Sedum ‘Jose Aubergine’ and Persicaria ‘Painter’s Palette’ are at their best now, the darkness of the sedum leaves not appearing till later in the season and the overall effect of the markings on the persicaria enhanced as the clump fills out. The latter, however, will die back very badly in due course.

The first year I cut these three cornus in the spring I was very hesitant as I snipped their beautiful coloured stems down to ground level, but soon learned that I needn’t have worried as they have grown about 5ft in a season, looking good now and no doubt even better after leaf fall when those stems are highlighted once again.

With the gradual demise of blooms in the garden as summer receded, the overall colour in the garden has increasingly become green, a showery September combined with equal periods of sunshine ensuring growth has been lush. These ferns adjacent to the stream typify this lushness but themselves are due for a partial cull, as the impending replacement of the pergola brings with it the opportunity to reduce their size and reveal more of the stream, a feature which some visitors missed during our open garden events, despite the very obvious sound of rushing water.

Christina of My Hesperides Garden has hosted this foliage day for a number of years, giving us the opportunity to consider different aspects of the foliage in our gardens each month. Do visit her blog and perhaps look at your own gardens from a different perspective too.

Posted in Autumn, Garden Bloggers Foliage day, Gardening, Gardens | 14 Comments

Wordless Wednesday: Mixed Messages

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In a Vase on Monday: Sunshine on a Cloudy Day

A mixed day, in fact, as a sunny morning yesterday gave way to a sudden short but heavy shower when I was in the greenhouse, then again as I prepared to photograph this vase, as you can see from the spots on the green felt fabric backdrop. These cheerful blooms, however, injected their own sunshine into the day, regardless of the weather.

It has been a struggle to reach the sunflowers this year, in the far corner of the cutting beds, without precariously stretching over dahlias and rudbeckia – and most of them were beyond my reach heightwise, anyway. Towards the end of their season, I decided there was much to be gained from cutting them down – not least the content of today’s vase, but beginning to clear the way to foreshorten this cutting bed and allow for all 3 water butts that previously served the greenhouse to be linked together now that the greenhouse is extended. The sunflower ‘stumps’ (many beyond the strength of my secateurs) reminded me of those fossilised forests that are sometimes revealed when water levels in reservoirs are low! We now need to work out how much of the cutting bed needs to be lost to allow access to the water butts when they are all in place – but it can wait till the long-flowering Rudbeckia ‘Irish Eyes’ has finished strutting its stuff.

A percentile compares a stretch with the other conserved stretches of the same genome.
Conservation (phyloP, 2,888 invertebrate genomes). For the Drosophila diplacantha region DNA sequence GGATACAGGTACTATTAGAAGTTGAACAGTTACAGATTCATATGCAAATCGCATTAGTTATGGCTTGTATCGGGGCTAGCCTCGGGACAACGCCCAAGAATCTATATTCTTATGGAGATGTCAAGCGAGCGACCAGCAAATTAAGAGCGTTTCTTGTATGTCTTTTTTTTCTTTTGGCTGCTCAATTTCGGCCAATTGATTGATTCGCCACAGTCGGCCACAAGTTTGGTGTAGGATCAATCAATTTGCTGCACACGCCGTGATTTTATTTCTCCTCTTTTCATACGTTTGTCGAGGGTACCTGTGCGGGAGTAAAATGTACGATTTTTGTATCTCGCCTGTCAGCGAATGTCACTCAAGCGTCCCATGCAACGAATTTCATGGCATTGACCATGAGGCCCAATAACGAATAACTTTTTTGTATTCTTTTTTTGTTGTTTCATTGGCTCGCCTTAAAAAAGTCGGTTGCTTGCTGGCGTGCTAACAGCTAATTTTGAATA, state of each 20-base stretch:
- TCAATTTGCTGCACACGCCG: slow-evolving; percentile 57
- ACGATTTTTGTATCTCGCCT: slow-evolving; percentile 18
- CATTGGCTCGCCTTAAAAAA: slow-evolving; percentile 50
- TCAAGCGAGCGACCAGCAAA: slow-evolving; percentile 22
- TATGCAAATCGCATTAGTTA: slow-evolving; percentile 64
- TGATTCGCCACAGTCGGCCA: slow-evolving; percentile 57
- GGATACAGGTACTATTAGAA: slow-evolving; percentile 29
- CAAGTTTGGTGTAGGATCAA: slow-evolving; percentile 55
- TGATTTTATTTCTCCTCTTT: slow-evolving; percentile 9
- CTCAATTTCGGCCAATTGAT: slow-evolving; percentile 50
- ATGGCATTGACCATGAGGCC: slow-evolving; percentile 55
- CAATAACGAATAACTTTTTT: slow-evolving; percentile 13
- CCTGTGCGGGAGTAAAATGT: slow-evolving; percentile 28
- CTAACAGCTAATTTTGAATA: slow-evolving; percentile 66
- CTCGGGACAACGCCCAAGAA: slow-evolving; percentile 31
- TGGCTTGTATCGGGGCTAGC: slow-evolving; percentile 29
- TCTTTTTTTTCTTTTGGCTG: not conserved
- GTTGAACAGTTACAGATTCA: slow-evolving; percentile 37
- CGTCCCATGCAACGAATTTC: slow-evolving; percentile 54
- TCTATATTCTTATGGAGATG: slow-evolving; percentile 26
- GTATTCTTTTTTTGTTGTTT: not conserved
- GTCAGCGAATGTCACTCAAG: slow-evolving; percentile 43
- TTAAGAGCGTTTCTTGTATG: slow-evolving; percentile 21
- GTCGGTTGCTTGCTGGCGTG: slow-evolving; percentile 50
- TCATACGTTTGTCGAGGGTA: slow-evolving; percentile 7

A few of these rudbeckia blooms have infiltrated the bunch of their sunflower neighbours, joining ‘Vanilla Ice’, ‘Earth Walker’, ‘Italian White’ and ‘Ruby Eclipse’ in today’s vase, my spotty yellow jug. I am thrilled to be finally seeing the deep red of Earth Walker and the russet two-tone Ruby Eclipse at close quarters, instead of squinting a couple of feet above eye level! The dangly Vanilla Ice (or Italian White; it’s hard to say which) in the main photograph really was dangling like that, so for ‘dangly’ now read ‘artistically placed’! Lastly, and possibly reflecting the dottiness of the jug, we have some dotty Golden Hornet crab apples, currently smothering the small tree in the shrub border.

The Irish Eyes in last week’s vase still looks as fresh as the proverbial daisy (rudbeckia?) and it would be wonderful if all today’s blooms lasted as well this week, continuing to Bring me Sunshine… What will be bringing you sunshine in your Monday vases today? See what you can find in your garden or forage locally to pop in a vase and bring you pleasure during the week – and do share it with us by leaving the usual links to and from this post.